Posted on May 18, 2012 By Art Feierman
The verdict is still out on the Panasonic VX-400NTU. The first one we received, I don’t believe survived the shipping properly. Brightness performance was far below expectations (and the box was very beat up – dropped a few too many times I think). A second one is inbound as this report goes live. We are looking at a projector claiming 4000 lumens, but measured under 2500. I expect we’ll find that it is defective, or the lamp is, and the next one will hopefully do more than 3000 lumens, perhaps 3500+. It should prove to be the 2nd brightest projector in this report? We shall see.
This is an affordable XGA resolution projector with advanced networking built in. It is an LCD projector, with the color benefits associated with same. On the other hand, one of the drags about LCD projectors is changing out or cleaning a filter. Not a problem here. There is one, but it changes every 6000 hours, which is longer than the 5000 lamp life. Simply stated, no extra trips, just replace the filter when the lamp needs replacing. Makes sense, and means that in most classrooms, this projector won’t need any attention for years, even if it’s used quite a bit. (25 hours a week 36 weeks a year (school) = 900 hours, so even with that usage, over 5 years! See, who really needs LED light sources? There is an advanced lamp management system, including 2 Eco modes.
Like the other LCD projectors this is 2D only. A 10 watt speaker should handle sound easily for a classroom. The projector brightness can be set to automatically adjust to room lighting conditions, something Panasonic keeps refining, but has been doing for years, and years.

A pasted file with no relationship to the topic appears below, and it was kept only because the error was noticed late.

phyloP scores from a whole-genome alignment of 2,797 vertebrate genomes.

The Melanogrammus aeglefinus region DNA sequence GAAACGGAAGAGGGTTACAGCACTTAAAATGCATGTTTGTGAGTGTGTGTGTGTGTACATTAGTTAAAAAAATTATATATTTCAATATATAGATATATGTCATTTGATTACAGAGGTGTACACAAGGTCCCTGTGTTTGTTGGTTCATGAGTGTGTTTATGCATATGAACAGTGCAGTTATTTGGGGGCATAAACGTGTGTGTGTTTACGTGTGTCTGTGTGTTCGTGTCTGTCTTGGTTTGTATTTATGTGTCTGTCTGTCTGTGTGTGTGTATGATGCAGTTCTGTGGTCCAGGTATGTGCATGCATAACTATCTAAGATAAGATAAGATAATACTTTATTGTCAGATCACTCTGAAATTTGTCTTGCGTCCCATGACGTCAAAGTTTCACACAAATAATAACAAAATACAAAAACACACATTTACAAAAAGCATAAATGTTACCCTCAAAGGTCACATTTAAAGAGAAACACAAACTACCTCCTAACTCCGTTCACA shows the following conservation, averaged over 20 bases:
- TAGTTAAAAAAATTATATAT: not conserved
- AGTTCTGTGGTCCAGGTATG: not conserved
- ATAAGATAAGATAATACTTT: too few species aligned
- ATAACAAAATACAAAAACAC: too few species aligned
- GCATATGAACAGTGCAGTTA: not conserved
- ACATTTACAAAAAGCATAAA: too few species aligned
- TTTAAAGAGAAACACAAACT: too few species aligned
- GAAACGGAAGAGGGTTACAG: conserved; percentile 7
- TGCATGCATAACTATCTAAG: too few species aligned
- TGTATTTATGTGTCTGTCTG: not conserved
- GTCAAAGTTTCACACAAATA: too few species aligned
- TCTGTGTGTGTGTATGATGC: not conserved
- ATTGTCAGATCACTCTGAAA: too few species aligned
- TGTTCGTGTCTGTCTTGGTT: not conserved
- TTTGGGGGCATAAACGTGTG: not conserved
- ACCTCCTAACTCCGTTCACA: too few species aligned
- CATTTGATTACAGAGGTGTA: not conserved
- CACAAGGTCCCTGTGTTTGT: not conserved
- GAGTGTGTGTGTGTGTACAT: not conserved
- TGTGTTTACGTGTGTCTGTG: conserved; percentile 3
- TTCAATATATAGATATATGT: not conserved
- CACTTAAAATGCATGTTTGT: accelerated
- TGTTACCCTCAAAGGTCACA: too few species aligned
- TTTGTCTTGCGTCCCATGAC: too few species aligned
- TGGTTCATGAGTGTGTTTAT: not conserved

A widescreen version is also available, as well as models without the networking.
Our last “Pocket” projector, the ViewSonic PLED-W500 (click for full review) one also claims 500 lumens, and has an LED light source. Pricing is very good for a Pocket projector with WXGA resolution, with most online dealers well below $700. Like almost all projectors these days, it has an HDMI port. But, also like most of the 3D capable DLP projectors (non home) these days, not Blu-ray 3D compatible. Once again, we have a small projector with onboard 1 gig of memory for its media player.
The media player supports Microsoft office, jp, etc…and can run PC free presentations from its SD card slot or USB.
At 2.6 pounds it’s the middle weight of the 3 Picos, but all are within 3 ounces weight of each other. But, wait, this projector has no extra power brick like the Acer.
A 2 watt speaker handles the sound. Not exactly big time for a classroom, but this projector has an audio output, so that any audio can be fed to a larger audio system when needed.
A 1.4:1 zoom lens adorns this Viewsonic PLED-W500 projector. That’s more zoom range than many projectors in this report, which should make for easy setup.
Below is a quick look at:
Sixteen projectors with most projectors represented in more than one category:
Interactive projectors: 5
Short and Ultra short throws (which includes interactive projectors): 8
DLP Projectors (all single chip): 11
LCD Projectors (all 3LCD): 4
LCoS Projectors: 1
Widescreen Projectors WXGA: 11
Widescreen Projectors HD above WXGA: 1
XGA projectors: 4
3D ready projectors: 9
Digital equipped (HDMI or DVI with HDCP): 16
Over 10 pounds: 6
5-10 pounds: 7
Under 5 pounds: 3
Networking (LAN) hardwired: 13
Networking (wireless): 3 (plus 2 optional)
Projectors brighter than 3500 lumens: 2
Projectors less than 2000 lumens: 3
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